But I also want to work with this Congress to encourage the research and technology that helps natural gas burn even cleaner and protects our air and water.
There is actually an interim. Work to assure that there is less waste in the actual extraction and production process — such as driving down methane leakage during gas production.
Indeed, much of our new-found energy is drawn from lands and waters that we, the public, own together. So tonight, I propose we use some of our oil and gas revenues to fund an Energy Security Trust that will drive new research and technology to shift our cars and trucks off oil for good. If a non-partisan coalition of CEOs and retired generals and admirals can get behind this idea, then so can we. Let’s take their advice and free our families and businesses from the painful spikes in gas prices we’ve put up with for far too long.
Okay, let’s drive down oil demand — but the actual proposal includes natural gas vehicles, which is moving our transportation from one fossil foolish system to another. The $10s of billions (likely $100s of billions) to create a natural gas vehicle (NGV) fleet would be far better spent on other paths to reduce our oil demands.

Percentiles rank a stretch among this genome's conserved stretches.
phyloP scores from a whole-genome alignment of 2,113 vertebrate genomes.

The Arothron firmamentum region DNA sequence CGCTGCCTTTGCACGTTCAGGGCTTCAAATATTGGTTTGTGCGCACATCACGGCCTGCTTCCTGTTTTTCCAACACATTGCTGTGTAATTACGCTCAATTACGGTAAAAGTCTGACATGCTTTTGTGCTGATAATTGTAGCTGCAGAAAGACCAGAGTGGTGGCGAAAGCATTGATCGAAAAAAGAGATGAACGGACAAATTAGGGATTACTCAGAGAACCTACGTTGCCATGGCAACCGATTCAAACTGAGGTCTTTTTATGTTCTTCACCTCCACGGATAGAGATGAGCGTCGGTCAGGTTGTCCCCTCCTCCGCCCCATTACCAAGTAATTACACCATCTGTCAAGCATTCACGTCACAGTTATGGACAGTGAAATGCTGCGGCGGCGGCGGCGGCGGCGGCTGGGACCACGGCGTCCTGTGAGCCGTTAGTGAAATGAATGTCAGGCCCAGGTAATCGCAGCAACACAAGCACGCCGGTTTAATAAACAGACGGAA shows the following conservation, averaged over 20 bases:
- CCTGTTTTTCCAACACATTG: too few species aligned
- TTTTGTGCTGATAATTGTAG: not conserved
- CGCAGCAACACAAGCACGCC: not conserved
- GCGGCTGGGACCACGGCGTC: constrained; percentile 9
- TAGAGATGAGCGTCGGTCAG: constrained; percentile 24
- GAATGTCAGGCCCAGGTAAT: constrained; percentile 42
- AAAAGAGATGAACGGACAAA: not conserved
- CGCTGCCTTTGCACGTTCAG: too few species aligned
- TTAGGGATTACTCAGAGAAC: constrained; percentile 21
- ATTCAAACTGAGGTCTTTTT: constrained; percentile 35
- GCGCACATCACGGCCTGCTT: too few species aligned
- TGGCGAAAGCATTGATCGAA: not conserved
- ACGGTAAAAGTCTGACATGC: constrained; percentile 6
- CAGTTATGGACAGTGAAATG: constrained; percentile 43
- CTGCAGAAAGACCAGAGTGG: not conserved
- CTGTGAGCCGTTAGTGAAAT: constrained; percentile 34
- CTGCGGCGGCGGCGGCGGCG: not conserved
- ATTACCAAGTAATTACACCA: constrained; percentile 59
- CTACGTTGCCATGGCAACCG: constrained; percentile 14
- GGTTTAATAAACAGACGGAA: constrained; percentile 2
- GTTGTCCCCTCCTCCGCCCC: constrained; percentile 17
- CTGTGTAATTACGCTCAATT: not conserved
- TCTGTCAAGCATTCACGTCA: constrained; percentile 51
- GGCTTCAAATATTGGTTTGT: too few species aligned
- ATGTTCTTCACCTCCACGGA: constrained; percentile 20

I’m also issuing a new goal for America: let’s cut in half the energy wasted by our homes and businesses over the next twenty years. The states with the best ideas to create jobs and lower energy bills by constructing more efficient buildings will receive federal support to help make it happen.
This is a good target.
Energy Efficiency is a powerful tool to create jobs, reduce costs, and reduce pollution.
And, let’s make the states compete for best paths forward.
And, foster learning from one institution to another.
America’s energy sector is just one part of an aging infrastructure badly in need of repair. Ask any CEO where they’d rather locate and hire: a country with deteriorating roads and bridges, or one with high-speed rail and internet; high-tech schools and self-healing power grids. The CEO of Siemens America – a company that brought hundreds of new jobs to North Carolina – has said that if we upgrade our infrastructure, they’ll bring even more jobs. And I know that you want these job-creating projects in your districts. I’ve seen you all at the ribbon-cuttings.
It is time to have serious investment in infrastructure — clean energy infrastructure for the 21st century.
There is no such thing as a perfect speech.
There are serious problems.
- “All of the Above” is a disastrous energy and climate policy.